An incremental checkpoint can potentially occur each time a user updates or changes a record in the database. An update to a record can cause a new buffer to be added to the tail of the buffer cache checkpoint queue if the buffer representing the record is not already contained in the buffer cache checkpoint queue. When a new dirty buffer is added to the tail of the buffer cache checkpoint queue (thus becoming the new tail), the database system checks the length of the buffer cache checkpoint queue. If the length of the buffer cache checkpoint queue exceeds the predetermined maximum length (as calculated based on the MTTR setting), the database system incrementally checkpoints the buffer at the head of the buffer cache checkpoint queue by dequeuing the buffer and writing out the data in the buffer to the database (i.e., nonvolatile memory). The change to the record as represented in the buffer is written to the database and, thus, the buffer is no longer dirty. This creates a new head buffer in the buffer cache checkpoint queue and the database system accordingly sets the checkpoint value in the redo log file to identify the new head of the ordered list of buffers (e.g., the checkpoint value identifies the journal entry associated with the new head buffer in the buffer cache checkpoint queue).

An incremental checkpoint can also occur as a result of a change to one or more system parameters or settings. For example, an administrator may have changed the MTTR setting to a different value or changed one or more other parameters that results in a recalculation of the dirty buffer limit. If the length of the buffer cache checkpoint queue exceeds the newly calculated dirty buffer limit, the database system can then dequeue the appropriate number of buffers from the head of the buffer cache checkpoint queue and write out the respective data to the database. The database system accordingly sets the checkpoint value in the redo log file to identify the journal entry associated with the new head of the buffer cache checkpoint queue.

One or more buffers can be removed from the buffer cache checkpoint queue during database operation. The database system can store one or more records in cache memory to increase system performance. One or more of the records in the cache can become modified during database operation, thus causing the creation of one or more respective dirty buffets in the buffer cache checkpoint queue. Subsequently, the records in the cache memory, including one or more of the updated records, may be written out to the database. For example, records in cache memory can be written out to the database using a predetermined method (e.g., oldest, least use, etc.). Whenever an updated record is written out from cache to the database, its respective dirty buffer in the buffer cache checkpoint queue is no longer “dirty.” Thus, the database system removes the appropriate buffer from the buffer cache checkpoint queue.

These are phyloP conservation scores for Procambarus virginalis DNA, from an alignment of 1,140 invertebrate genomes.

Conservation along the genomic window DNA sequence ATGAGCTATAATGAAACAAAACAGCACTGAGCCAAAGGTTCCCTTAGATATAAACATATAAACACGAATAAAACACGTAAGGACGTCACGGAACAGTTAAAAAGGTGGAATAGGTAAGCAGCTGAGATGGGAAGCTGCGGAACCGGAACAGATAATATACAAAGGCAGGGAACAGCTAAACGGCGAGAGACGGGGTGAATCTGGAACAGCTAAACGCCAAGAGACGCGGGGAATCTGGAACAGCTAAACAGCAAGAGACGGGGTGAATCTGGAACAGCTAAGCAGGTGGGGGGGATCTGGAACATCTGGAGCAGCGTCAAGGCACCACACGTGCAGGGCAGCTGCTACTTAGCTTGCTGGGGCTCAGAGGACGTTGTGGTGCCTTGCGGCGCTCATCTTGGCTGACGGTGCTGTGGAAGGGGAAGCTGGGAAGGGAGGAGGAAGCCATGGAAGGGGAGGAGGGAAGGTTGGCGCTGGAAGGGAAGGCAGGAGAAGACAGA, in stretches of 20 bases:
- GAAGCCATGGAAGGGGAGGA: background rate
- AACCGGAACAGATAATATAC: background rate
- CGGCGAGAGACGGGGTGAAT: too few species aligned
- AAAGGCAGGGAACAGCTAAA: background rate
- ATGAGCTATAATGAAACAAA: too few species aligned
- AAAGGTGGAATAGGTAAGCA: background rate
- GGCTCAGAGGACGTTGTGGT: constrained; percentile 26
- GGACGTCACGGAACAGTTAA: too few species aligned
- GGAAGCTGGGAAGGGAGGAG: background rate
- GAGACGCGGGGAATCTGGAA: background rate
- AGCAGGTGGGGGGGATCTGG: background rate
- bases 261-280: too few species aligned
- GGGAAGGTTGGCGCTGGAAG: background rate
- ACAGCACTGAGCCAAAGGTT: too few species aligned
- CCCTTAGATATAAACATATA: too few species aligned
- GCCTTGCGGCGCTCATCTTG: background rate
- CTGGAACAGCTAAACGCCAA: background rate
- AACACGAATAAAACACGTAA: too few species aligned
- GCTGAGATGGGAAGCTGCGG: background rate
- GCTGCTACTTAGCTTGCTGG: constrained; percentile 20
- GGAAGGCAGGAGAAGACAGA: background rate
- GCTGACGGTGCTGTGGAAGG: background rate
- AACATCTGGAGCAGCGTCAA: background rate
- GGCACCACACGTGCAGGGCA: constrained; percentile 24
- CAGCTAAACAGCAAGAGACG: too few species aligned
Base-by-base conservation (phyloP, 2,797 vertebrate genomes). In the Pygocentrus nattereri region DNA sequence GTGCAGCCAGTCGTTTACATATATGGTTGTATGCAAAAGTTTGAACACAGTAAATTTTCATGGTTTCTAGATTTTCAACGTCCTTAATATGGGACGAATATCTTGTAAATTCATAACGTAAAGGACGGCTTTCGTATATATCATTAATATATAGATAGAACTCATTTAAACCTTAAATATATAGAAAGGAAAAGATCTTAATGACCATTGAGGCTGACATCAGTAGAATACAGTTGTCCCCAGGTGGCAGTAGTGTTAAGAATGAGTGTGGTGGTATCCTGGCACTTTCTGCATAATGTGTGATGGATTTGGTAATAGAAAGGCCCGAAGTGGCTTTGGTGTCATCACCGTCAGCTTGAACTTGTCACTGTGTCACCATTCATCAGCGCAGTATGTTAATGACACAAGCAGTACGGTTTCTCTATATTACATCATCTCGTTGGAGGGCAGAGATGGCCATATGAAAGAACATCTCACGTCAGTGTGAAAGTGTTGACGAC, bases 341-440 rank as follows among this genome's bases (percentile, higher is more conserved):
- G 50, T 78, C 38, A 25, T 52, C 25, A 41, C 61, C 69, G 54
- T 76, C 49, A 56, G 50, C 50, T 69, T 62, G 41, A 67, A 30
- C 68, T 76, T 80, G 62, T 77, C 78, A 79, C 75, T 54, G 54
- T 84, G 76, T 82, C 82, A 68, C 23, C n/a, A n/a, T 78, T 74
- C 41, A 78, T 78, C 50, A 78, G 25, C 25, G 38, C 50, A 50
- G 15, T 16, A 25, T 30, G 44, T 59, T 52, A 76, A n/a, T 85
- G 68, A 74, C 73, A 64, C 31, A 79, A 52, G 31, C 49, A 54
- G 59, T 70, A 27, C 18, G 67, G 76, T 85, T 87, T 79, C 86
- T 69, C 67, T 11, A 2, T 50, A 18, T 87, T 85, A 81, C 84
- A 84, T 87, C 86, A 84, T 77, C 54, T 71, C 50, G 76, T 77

A physical write occurs every time a record or buffer is written out from volatile memory to the database (nonvolatile memory). Thus, removing a dirty buffer from the buffer cache checkpoint queue causes an occurrence of a physical write. Performing a physical write consumes system resources (e.g., processing capacity, etc.) and thus, impacts system performance.

In one embodiment, the database system provides a count of physical writes that would have occurred had the database system being executing under each of multiple MTTR values. The database system maintains a count of physical writes under a current MTTR setting and two simulated MTTR settings. The first simulated MTTR setting is at one-half (0.5) the current MTTR setting and the second simulated MTTR setting is at one and one-half (1.5) the current MTTR setting. The database system creates and maintains a simulated checkpoint queue for each simulated MTTR setting. The database system calculates the dirty buffer limit of each simulated checkpoint queue in the same manner as the dirty buffer limit of the buffer cache checkpoint queue.

Each of the simulated checkpoint queues contain elements that represent dirty buffers had the database system been executing using its respective simulated MTTR setting as the current MTTR setting. The database system can use the simulated checkpoint queue to maintain and identify the dirty buffers in the system at a particular point in time for its respective simulated MTTR setting. Thus, using the simulated checkpoint queues, the database system can simulate the number of physical writes that would have occurred for each simulated MTTR setting.

For example, a system administrator or other user can provide a current MTTR setting and activate simulation. The database system performs the simulation under normal executing conditions. Subsequently, for example, after a sufficient amount of transactions or time passes, the administrator can deactivate the simulation and request the results of the simulation. The database system reports the number of physical writes that actually occurred during the simulation period (the number of physical writes that occurred as a result of the current MTTR setting) and the number of physical writes that would have occurred under each of the simulated MTTR settings. Using this data, the administrator can decide an MTTR setting that best fits the run-time performance and recovery time concerns in the future.

In another embodiment, the database system maintains a count of other performance data, such as, by way of example, the number of time a record is read into memory, the number of time a journal entry is read, and the like, for the one or more MTTR settings. Those of skill in the art will realize that the database system can simulate a different number of MTTR settings or use different factors to derive the simulated MTTR settings without detracting from the essence of the invention.